The Facts About Ensidia's "Lich King Scandal"

This isn't the first time we've seen world-class raiding guilds lose their "World First" achievements due to "exploiting a bug or game mechanics," but Ensidia's recent scandal is rife with controversy.

When the average World of Warcraft player thinks of "competitive" gameplay, PvP/Arena is probably the first thing that comes to mind. But there is another aspect to competition in the world's most-popular MMO; a group of elite, hardcore players—many who train at the "professional" level—trying to make their way to the top of PvE gameplay. At the "local" level, these are the top-rated guilds on your server; the guilds that consistently earn the "Server First" achievements for endgame raid content. At the national and international levels, only the best guilds compete for "World First" raiding achievements (a few of which actually earn a living playing WoW by picking up corporate sponsorship deals).

The release of patch 3.3.2 last week—including the final chapter of the "Fall of the Lich King" endgame content in Icecrown Citadel—ushered in an especially-prominent event in WoW's living history; who would be the first to defeat the infamous Lich King? As many predicted, professional raiding guild Ensidia claimed the world's first 25-man kill. Around the same time, Blizzard announced an emergency hotfix to address a bug that allowed players to exploit the Lich King encounter, significantly reducing its difficulty. Shortly after, we learned that Ensidia did employ the exploit, and—regardless of the players' intent or ignorance—Blizzard revoked the achievement and slapped a 72-hour ban on guild. The WoW blogosphere ignited with scathing debates and talks of scandal—but more importantly, the community raised some fundamental and significant questions about raid design, as well.

ZAM's main goal, in this editorial, is to update readers regarding the facts surrounding recent events. As we've already seen in both forums and blogs, community opinion regarding the issue is commonly voiced without weighing both sides. It's a subject that admittedly riles up the community, especially among fans who disagreed with Ensidia's actions in the past (more on that later).

Hardcore WoW raiding is a deeply-competitive form of gameplay at the "world-first" level. Professionally-backed PvE raiding is a bit less prevalent among the "e-sport" industry than you might expect, given the size and international success of World of Warcraft. Nevertheless, the top guilds that consistently battle for PvE dominance are well-known throughout the hardcore raiding community, followed by tens of thousands of fans around the world.

In an earlier editorial, ZAM explored the possible reasons why Blizzard hasn't fully embraced WoW as an e-sport to the extent of other game publishers. However, that editorial addressed PvP gameplay, which is the main aspect of competitive WoW actively followed by fans. Competitive PvE raiding is still a significant niche, though; a relatively small circle of guilds at the top of the charts regularly compete for world- and region-first achievements, some of which receive corporate sponsorship to fund their gameplay.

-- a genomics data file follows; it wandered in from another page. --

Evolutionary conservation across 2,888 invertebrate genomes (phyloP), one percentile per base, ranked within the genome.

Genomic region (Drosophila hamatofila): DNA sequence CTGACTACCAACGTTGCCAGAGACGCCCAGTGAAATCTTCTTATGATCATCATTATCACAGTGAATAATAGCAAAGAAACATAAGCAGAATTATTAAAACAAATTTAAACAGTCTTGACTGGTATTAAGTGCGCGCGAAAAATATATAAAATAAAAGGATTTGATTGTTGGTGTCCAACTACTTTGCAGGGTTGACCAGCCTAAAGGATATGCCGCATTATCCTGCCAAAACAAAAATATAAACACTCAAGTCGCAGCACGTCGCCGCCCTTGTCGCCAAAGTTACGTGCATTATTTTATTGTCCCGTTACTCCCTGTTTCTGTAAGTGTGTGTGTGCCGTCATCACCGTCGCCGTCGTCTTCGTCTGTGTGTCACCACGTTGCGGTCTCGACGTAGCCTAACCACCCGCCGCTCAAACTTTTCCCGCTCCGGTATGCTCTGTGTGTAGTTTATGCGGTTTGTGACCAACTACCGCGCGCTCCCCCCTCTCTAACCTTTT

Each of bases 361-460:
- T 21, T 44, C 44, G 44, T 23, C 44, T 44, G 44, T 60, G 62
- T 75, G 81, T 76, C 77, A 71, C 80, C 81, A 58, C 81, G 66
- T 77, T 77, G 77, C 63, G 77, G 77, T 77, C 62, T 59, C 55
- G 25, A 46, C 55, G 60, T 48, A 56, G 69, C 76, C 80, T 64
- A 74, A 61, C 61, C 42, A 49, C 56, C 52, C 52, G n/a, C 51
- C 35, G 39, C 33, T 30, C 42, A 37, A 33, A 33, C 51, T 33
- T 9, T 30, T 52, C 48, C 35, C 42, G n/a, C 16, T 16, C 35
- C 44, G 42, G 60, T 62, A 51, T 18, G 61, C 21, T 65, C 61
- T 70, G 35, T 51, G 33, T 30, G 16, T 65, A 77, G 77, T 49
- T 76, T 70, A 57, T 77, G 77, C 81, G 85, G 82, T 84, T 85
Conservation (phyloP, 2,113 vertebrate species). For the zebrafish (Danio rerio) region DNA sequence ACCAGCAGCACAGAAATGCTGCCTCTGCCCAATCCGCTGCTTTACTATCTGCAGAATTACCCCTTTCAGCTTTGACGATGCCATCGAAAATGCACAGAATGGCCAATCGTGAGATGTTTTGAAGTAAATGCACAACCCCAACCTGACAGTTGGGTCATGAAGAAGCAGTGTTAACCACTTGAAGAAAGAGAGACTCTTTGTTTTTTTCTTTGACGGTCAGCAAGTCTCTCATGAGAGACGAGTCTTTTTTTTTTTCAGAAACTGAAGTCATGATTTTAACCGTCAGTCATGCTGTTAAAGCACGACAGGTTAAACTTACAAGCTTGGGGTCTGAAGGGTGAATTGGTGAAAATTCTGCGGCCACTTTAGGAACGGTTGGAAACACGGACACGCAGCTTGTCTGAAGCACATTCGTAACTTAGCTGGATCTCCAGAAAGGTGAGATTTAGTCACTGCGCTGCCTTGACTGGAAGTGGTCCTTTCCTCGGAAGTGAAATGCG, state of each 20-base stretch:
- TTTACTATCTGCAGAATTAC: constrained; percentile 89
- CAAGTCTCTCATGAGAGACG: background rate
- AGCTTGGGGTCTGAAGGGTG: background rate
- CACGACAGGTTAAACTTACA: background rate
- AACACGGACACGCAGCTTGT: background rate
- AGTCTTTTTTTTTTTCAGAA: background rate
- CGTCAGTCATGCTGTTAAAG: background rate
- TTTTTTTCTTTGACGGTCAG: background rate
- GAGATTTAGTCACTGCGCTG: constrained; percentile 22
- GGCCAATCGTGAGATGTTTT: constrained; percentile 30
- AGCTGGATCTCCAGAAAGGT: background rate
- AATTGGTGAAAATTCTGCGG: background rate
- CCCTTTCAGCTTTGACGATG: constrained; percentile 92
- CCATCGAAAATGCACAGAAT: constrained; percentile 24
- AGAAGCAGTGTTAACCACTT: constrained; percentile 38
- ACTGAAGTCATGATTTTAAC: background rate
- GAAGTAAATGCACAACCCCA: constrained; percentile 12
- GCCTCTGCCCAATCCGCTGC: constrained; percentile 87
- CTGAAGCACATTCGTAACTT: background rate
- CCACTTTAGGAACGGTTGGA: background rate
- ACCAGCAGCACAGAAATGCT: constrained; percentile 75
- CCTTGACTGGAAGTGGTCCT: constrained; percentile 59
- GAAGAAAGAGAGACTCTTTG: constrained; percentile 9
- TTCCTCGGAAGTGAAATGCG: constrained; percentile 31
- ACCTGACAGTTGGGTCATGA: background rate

Beyond the obvious benefits that funding provides, sponsored guilds are often invited to Blizzard and other gaming events to compete in timed dungeon runs and showcase upcoming content. Relationships like these supply even more incentive for these elite guilds to stay on top, which is why today's raiding fans have come to expect a pretty short list of potential "competitors" for world-firsts. In a way, professional raiding has bred discontent among some fans, because the community is usually able to predict the winning guilds based on raid progression aggregator sites like WoWProgress and GuildOx.

That's why it didn't come as a surprise to many fans when Ensidia (Tarren Mill-EU) scored the world's first 25-man Lich King kill last Wednesday, following Blood Legion's (Illidan-US) 10-man victory (via WoW.com). Although Blood Legion's 10-man kill was nothing to scoff at, the 25-man raid encounter is usually considered the ultimate test of skill, taking into account the small window of time in which these guilds have to learn a brand-new boss strategy.

The victory was short-lived, though; Blizzard announced an emergency hotfix that would disable the siege damage caused by Saronite Bombs and Global Thermal Sapper Charges. It's one of the strangest bugs we've heard of recently (Lich King encounter spoilers ahead!), but the siege damage caused by these Engineering weapons was unintentionally reducing the difficulty of the fight. "The siege damage of the bombs was causing the Frozen Throne platform to rebuild," Blizzard explained in the post, "which greatly decreases the difficulty of the encounter." If you're interested to learn more about the mechanics of the Lich King battle (and the reason why "rebuilding" the Frozen Throne platform would have reduced its difficulty), check out Wowhead's Lich King encounter summary.

After the announcement, some players began to speculate that Ensidia used the exploit to score the world's first Lich King victory. Admittedly, most of the speculation probably came from community members who vehemently opposed the guild because of similar scenarios in the past. One of the most popular examples was the world-first "Alone in the Darkness" (Defeat Yogg-Saron without the assistance of any Keepers) fiasco; check out this editorial at WoWRiot for more information. According to opponents, Ensidia hasn't always manifested a great display of sportsmanship, and this isn't the first time the guild has utilized an exploit—intentionally or not—to achieve a world-first.

A few hours after the developers announced the hotfix, Blizzard issued Ensidia a 72-hour ban and revoked its world-first achievement and raid loot. Ensidia confirmed the ban was issued for exploiting the siege mechanic bug, although its members say they weren't intentionally using the exploit at the time. Ensidia explained that the group's Rogue, Naihiko, was using Saronite Bombs as part of his normal DPS rotation: "We're talking about an everyday normal DPS rotation item that the Naihiko has used on every boss in ICC," Nessaj wrote in the post. "How do one distingquish [sic] between what is causing a bug when it is related to an item you use all the time?"